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Fourth Quarter 2005

2005 was characterized by a relatively flat stock market, which is not surprising given that oil prices rose by more than 50%, interest rates were increased eight times by the Federal Reserve Bank to 4.25%, and Hurricane Katrina devastated the Gulf Coast region. Nonetheless, the U.S. economy has proved capable of withstanding the strain, and we observed vigorous earnings growth, low inflation and healthy corporate balance sheets. U.S. corporations, whose cash flow positions improved, undertook share buybacks and increased dividend payouts, while corporate profits were at record highs.

There are many positives favoring the market for 2006. Business investment and job growth are still increasing, inflation remains tame, personal income growth is reasonably high, while consumer spending remains robust. The U.S. is still a net beneficiary from strong growth in Asia, while the global economy is being helped by an overall rise in productivity. Since 1945, the average economic expansion has lasted for five and a half years; the current expansion is four years old. Large cap blue chip stocks have been relatively flat the last five years, while small cap stocks have outperformed in every year since 1999. We now believe that the tide will turn. Even if the economy were to moderate at some point in the second half of 2006, the high dividend yields and stability of earnings offered by blue chips will serve to cushion any downside. The minutes of the December 13th Federal Reserve meeting, released yesterday, indicate that their campaign to increase interest rates may soon come to a conclusion. If this is the case, the net effect will be positive and will likely result in stock multiples “catching up” to the higher corporate earnings of the last two years.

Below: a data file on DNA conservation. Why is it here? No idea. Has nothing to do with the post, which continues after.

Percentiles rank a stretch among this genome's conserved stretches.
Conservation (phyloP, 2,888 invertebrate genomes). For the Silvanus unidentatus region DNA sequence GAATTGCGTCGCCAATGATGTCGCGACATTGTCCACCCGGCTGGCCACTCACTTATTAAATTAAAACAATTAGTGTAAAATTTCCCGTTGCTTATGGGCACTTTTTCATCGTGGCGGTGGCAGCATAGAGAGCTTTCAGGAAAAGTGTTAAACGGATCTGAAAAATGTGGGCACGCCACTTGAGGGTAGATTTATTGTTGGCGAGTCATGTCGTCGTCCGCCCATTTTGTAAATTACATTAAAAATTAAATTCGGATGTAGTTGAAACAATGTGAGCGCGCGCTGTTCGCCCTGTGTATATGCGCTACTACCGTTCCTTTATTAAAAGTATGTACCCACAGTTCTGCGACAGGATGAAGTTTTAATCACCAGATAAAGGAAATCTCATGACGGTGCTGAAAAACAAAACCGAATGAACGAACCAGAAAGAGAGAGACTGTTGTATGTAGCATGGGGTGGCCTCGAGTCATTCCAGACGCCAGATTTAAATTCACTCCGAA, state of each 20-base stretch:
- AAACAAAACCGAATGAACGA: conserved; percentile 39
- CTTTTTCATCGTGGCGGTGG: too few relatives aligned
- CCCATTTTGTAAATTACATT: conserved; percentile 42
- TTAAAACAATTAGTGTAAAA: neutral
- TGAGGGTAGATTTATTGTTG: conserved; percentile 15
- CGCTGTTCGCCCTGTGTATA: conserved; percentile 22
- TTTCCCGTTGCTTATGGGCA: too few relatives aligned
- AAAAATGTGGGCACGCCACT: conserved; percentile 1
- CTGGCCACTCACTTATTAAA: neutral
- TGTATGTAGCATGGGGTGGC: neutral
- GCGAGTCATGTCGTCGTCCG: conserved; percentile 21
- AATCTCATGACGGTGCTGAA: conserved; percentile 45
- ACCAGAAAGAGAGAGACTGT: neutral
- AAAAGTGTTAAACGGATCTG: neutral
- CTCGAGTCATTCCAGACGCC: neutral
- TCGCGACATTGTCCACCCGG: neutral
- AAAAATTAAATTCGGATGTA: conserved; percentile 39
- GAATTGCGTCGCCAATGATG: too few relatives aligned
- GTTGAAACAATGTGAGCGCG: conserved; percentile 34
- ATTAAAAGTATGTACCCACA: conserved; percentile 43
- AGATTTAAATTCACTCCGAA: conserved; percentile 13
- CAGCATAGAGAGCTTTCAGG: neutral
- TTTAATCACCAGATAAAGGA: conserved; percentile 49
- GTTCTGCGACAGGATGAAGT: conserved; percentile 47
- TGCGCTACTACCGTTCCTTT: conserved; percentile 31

We do foresee, however, a moderate slowing of U.S. GDP growth in 2006, down from 3.8% last year and 4.2% in 2004. This is because the consumer is stretched with debt, the price of oil has a negative effect on purchasing power, and the “wealth effect” that home prices have created may now lessen as housing price growth slows. Residential construction, which contributed significantly to GDP growth in 2005, may slow in 2006. We believe nonetheless that any pullback in consumer spending will be partly compensated by higher business spending. We also still believe that commodity and energy prices will continue to rise in 2006, as long term demand growth outstrips supply growth. The run-up in gold prices seems to be predicting a confluence of lower confidence in the U.S dollar and the Euro currencies, higher inflation ahead, and greater demand for physical gold out of Asia. We think the dollar will resume its downward path in 2006, due to the excessive trade and budget deficits in the U.S., and that gold will continue to rise.

For the year 2005, the Dow declined a slight 0.61%, the S&P rose 3.0%, and the Nasdaq gained 1.37%.

Grant Rogers Elizabeth Allen

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